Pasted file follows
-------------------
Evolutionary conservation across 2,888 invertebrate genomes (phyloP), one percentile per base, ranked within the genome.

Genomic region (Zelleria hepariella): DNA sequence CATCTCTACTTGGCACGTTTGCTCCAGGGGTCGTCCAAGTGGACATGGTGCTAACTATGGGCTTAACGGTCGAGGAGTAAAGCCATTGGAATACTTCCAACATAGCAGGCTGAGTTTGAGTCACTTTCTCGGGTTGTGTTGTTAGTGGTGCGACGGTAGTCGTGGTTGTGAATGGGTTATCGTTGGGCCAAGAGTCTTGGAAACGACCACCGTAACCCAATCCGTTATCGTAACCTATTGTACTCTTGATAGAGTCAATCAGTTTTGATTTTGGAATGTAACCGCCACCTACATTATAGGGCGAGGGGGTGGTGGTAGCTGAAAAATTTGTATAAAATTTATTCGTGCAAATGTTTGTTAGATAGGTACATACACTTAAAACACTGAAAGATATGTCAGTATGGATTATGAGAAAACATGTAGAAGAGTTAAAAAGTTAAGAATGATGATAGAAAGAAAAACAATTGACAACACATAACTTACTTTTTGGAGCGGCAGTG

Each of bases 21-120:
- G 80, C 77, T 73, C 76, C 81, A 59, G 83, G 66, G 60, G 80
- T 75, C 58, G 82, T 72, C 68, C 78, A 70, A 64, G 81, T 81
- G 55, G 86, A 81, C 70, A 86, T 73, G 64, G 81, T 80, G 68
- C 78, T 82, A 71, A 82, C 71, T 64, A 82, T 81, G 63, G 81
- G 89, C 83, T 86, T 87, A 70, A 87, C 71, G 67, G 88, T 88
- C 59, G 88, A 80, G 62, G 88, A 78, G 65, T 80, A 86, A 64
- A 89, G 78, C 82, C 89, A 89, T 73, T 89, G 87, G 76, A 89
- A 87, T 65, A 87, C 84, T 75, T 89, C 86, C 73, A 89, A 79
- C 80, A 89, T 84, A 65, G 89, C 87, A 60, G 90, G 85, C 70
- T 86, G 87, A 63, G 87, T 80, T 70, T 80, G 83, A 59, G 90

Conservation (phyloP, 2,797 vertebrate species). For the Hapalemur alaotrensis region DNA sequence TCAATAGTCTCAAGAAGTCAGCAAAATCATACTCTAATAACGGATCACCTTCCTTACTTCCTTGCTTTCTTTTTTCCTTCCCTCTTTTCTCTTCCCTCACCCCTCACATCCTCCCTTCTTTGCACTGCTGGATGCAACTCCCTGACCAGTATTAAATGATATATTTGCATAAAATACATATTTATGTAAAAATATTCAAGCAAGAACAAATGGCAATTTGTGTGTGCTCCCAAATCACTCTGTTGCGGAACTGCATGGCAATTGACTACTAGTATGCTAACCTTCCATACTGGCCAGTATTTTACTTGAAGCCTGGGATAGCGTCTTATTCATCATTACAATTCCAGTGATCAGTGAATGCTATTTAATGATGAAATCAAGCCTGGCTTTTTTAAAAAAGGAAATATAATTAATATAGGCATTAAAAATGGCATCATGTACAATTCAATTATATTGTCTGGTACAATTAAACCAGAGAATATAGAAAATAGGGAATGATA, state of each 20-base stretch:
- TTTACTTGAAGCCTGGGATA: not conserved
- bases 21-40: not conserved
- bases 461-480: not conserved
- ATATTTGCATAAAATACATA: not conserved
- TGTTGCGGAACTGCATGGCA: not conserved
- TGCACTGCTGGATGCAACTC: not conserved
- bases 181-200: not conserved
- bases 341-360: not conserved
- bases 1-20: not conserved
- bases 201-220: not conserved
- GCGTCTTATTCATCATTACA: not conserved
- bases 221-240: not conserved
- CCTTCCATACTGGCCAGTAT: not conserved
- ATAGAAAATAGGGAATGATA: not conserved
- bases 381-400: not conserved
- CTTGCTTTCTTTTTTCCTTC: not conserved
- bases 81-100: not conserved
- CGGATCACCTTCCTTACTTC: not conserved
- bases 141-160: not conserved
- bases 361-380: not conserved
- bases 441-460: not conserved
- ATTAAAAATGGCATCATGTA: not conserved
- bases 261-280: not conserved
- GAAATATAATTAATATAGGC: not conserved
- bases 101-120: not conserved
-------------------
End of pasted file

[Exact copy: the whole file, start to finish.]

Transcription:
Evolutionary conservation across 2,888 invertebrate genomes (phyloP), one percentile per base, ranked within the genome.

Genomic region (Zelleria hepariella): DNA sequence CATCTCTACTTGGCACGTTTGCTCCAGGGGTCGTCCAAGTGGACATGGTGCTAACTATGGGCTTAACGGTCGAGGAGTAAAGCCATTGGAATACTTCCAACATAGCAGGCTGAGTTTGAGTCACTTTCTCGGGTTGTGTTGTTAGTGGTGCGACGGTAGTCGTGGTTGTGAATGGGTTATCGTTGGGCCAAGAGTCTTGGAAACGACCACCGTAACCCAATCCGTTATCGTAACCTATTGTACTCTTGATAGAGTCAATCAGTTTTGATTTTGGAATGTAACCGCCACCTACATTATAGGGCGAGGGGGTGGTGGTAGCTGAAAAATTTGTATAAAATTTATTCGTGCAAATGTTTGTTAGATAGGTACATACACTTAAAACACTGAAAGATATGTCAGTATGGATTATGAGAAAACATGTAGAAGAGTTAAAAAGTTAAGAATGATGATAGAAAGAAAAACAATTGACAACACATAACTTACTTTTTGGAGCGGCAGTG

Each of bases 21-120:
- G 80, C 77, T 73, C 76, C 81, A 59, G 83, G 66, G 60, G 80
- T 75, C 58, G 82, T 72, C 68, C 78, A 70, A 64, G 81, T 81
- G 55, G 86, A 81, C 70, A 86, T 73, G 64, G 81, T 80, G 68
- C 78, T 82, A 71, A 82, C 71, T 64, A 82, T 81, G 63, G 81
- G 89, C 83, T 86, T 87, A 70, A 87, C 71, G 67, G 88, T 88
- C 59, G 88, A 80, G 62, G 88, A 78, G 65, T 80, A 86, A 64
- A 89, G 78, C 82, C 89, A 89, T 73, T 89, G 87, G 76, A 89
- A 87, T 65, A 87, C 84, T 75, T 89, C 86, C 73, A 89, A 79
- C 80, A 89, T 84, A 65, G 89, C 87, A 60, G 90, G 85, C 70
- T 86, G 87, A 63, G 87, T 80, T 70, T 80, G 83, A 59, G 90

Conservation (phyloP, 2,797 vertebrate species). For the Hapalemur alaotrensis region DNA sequence TCAATAGTCTCAAGAAGTCAGCAAAATCATACTCTAATAACGGATCACCTTCCTTACTTCCTTGCTTTCTTTTTTCCTTCCCTCTTTTCTCTTCCCTCACCCCTCACATCCTCCCTTCTTTGCACTGCTGGATGCAACTCCCTGACCAGTATTAAATGATATATTTGCATAAAATACATATTTATGTAAAAATATTCAAGCAAGAACAAATGGCAATTTGTGTGTGCTCCCAAATCACTCTGTTGCGGAACTGCATGGCAATTGACTACTAGTATGCTAACCTTCCATACTGGCCAGTATTTTACTTGAAGCCTGGGATAGCGTCTTATTCATCATTACAATTCCAGTGATCAGTGAATGCTATTTAATGATGAAATCAAGCCTGGCTTTTTTAAAAAAGGAAATATAATTAATATAGGCATTAAAAATGGCATCATGTACAATTCAATTATATTGTCTGGTACAATTAAACCAGAGAATATAGAAAATAGGGAATGATA, state of each 20-base stretch:
- TTTACTTGAAGCCTGGGATA: not conserved
- bases 21-40: not conserved
- bases 461-480: not conserved
- ATATTTGCATAAAATACATA: not conserved
- TGTTGCGGAACTGCATGGCA: not conserved
- TGCACTGCTGGATGCAACTC: not conserved
- bases 181-200: not conserved
- bases 341-360: not conserved
- bases 1-20: not conserved
- bases 201-220: not conserved
- GCGTCTTATTCATCATTACA: not conserved
- bases 221-240: not conserved
- CCTTCCATACTGGCCAGTAT: not conserved
- ATAGAAAATAGGGAATGATA: not conserved
- bases 381-400: not conserved
- CTTGCTTTCTTTTTTCCTTC: not conserved
- bases 81-100: not conserved
- CGGATCACCTTCCTTACTTC: not conserved
- bases 141-160: not conserved
- bases 361-380: not conserved
- bases 441-460: not conserved
- ATTAAAAATGGCATCATGTA: not conserved
- bases 261-280: not conserved
- GAAATATAATTAATATAGGC: not conserved
- bases 101-120: not conserved